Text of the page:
Reductionism, II


There are a countable number of possible universes but an infinite space to cross in each one. Why do it alone? you might ask.

But there is no one there.


And why not? When everything done is done, and all the new things have started themselves up, single finite cells of infinite depth, will that be a good time to talk about God? There never is, lately, unless you happen to have a magnetic resonant imaging machine, several underpaid graduate students, and a Lonely Planet's guide to the human brain. Then you might hit on the g-spot right in the center of that old wrinkly white and gray mass, the God spot, and when you do it will light up the charts.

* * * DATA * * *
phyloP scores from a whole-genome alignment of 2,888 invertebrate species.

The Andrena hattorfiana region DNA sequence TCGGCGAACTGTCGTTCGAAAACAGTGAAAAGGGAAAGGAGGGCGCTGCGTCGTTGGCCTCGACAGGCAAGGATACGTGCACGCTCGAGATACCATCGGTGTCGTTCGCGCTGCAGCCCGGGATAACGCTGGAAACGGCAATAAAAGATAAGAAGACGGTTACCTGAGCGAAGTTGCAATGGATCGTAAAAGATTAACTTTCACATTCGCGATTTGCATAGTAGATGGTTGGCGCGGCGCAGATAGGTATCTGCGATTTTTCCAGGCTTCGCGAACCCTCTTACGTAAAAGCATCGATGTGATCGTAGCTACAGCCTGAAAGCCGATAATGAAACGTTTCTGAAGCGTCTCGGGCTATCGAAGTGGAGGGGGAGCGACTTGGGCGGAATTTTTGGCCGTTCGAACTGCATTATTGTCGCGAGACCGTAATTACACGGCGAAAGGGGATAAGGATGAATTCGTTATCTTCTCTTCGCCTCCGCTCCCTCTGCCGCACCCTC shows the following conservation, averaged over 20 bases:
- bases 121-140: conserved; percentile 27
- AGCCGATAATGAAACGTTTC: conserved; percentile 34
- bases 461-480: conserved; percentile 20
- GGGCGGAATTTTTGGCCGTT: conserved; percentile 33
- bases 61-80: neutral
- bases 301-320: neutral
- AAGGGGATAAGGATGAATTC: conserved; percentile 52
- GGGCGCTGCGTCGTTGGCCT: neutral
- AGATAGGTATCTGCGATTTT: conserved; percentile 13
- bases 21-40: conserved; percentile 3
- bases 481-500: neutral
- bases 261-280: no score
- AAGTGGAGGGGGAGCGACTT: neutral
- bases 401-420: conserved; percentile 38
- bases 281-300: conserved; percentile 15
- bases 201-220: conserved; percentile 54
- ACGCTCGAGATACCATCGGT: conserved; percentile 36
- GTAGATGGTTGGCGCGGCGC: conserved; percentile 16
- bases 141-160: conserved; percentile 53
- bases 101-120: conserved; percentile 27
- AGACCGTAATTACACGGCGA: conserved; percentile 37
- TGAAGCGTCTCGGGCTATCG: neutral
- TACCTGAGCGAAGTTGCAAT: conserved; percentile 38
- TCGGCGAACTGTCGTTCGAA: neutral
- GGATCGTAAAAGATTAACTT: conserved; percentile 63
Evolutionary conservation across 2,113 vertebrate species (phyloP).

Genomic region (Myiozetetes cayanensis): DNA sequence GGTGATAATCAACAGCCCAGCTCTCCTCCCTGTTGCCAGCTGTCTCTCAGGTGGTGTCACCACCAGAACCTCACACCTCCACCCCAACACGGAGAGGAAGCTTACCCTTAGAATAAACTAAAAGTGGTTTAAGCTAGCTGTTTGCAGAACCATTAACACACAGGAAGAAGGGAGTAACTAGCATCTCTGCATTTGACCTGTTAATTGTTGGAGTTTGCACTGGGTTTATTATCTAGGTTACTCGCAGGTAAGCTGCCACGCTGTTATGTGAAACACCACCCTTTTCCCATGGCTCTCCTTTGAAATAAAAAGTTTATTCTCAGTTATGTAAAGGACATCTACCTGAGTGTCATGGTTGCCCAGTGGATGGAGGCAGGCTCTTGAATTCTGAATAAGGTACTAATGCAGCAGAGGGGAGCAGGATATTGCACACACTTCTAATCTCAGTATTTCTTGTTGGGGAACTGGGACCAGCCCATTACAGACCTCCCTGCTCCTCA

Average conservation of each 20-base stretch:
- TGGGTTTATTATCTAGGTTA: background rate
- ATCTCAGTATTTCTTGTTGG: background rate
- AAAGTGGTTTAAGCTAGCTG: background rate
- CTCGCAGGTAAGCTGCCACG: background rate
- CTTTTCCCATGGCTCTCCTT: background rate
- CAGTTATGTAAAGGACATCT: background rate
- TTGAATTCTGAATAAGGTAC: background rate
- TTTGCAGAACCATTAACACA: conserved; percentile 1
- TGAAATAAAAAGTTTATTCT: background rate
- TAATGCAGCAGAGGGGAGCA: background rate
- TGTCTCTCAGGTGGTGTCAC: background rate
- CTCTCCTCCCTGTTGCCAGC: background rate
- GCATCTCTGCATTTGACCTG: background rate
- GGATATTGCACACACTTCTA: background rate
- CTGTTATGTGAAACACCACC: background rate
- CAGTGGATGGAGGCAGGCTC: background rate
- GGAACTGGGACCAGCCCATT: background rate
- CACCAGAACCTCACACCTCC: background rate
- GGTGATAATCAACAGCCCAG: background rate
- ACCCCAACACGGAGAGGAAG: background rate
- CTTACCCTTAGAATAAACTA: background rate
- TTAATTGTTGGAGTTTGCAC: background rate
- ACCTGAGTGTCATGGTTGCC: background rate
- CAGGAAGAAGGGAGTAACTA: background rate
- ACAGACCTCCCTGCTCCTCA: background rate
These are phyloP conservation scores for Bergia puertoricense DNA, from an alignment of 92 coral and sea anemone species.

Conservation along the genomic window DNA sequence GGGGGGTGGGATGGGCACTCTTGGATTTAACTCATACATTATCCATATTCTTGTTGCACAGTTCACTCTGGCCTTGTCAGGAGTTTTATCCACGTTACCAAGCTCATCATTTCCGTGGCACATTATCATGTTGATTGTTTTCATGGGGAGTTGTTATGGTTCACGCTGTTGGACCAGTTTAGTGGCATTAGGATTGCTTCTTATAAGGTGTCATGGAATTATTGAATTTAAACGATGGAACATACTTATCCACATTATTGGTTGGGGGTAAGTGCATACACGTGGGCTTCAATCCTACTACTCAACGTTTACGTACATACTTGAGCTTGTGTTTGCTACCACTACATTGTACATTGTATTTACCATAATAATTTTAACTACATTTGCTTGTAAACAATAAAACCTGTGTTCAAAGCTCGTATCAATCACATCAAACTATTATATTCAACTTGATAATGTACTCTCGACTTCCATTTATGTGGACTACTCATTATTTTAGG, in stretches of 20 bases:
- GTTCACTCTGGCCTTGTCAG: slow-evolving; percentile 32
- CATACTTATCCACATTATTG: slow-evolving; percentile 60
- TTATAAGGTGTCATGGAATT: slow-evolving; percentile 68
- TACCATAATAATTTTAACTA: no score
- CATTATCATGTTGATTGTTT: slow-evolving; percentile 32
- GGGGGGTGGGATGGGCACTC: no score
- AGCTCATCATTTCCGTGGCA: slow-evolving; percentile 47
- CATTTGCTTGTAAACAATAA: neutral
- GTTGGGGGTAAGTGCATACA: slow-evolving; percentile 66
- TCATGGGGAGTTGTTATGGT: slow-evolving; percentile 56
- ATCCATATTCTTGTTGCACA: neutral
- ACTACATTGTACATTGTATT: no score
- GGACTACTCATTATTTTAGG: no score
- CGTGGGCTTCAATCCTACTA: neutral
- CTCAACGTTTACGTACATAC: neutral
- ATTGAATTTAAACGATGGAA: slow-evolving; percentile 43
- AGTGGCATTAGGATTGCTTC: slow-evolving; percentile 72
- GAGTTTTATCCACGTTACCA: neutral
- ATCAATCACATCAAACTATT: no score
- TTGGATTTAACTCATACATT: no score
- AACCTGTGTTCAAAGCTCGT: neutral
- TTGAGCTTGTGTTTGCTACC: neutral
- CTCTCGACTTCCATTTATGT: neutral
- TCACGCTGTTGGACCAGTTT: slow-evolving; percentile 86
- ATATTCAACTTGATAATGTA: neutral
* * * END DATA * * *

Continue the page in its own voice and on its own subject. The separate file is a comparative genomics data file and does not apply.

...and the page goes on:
"There He is": a functional MRI of self-reported religious experiences.


Still in the end the alligators will blink their complexly-lidded eyes; the flies will live so fast if you were them then this morning was childhood, tomorrow you die. What then? Fly heaven must be an infinite space too, and if there are particles there (mustn't there be?) you can bet they contain a whole heavenly depth of their own.

Ruth was right: better stick close to the surface of things. Everyone who's everything is there.

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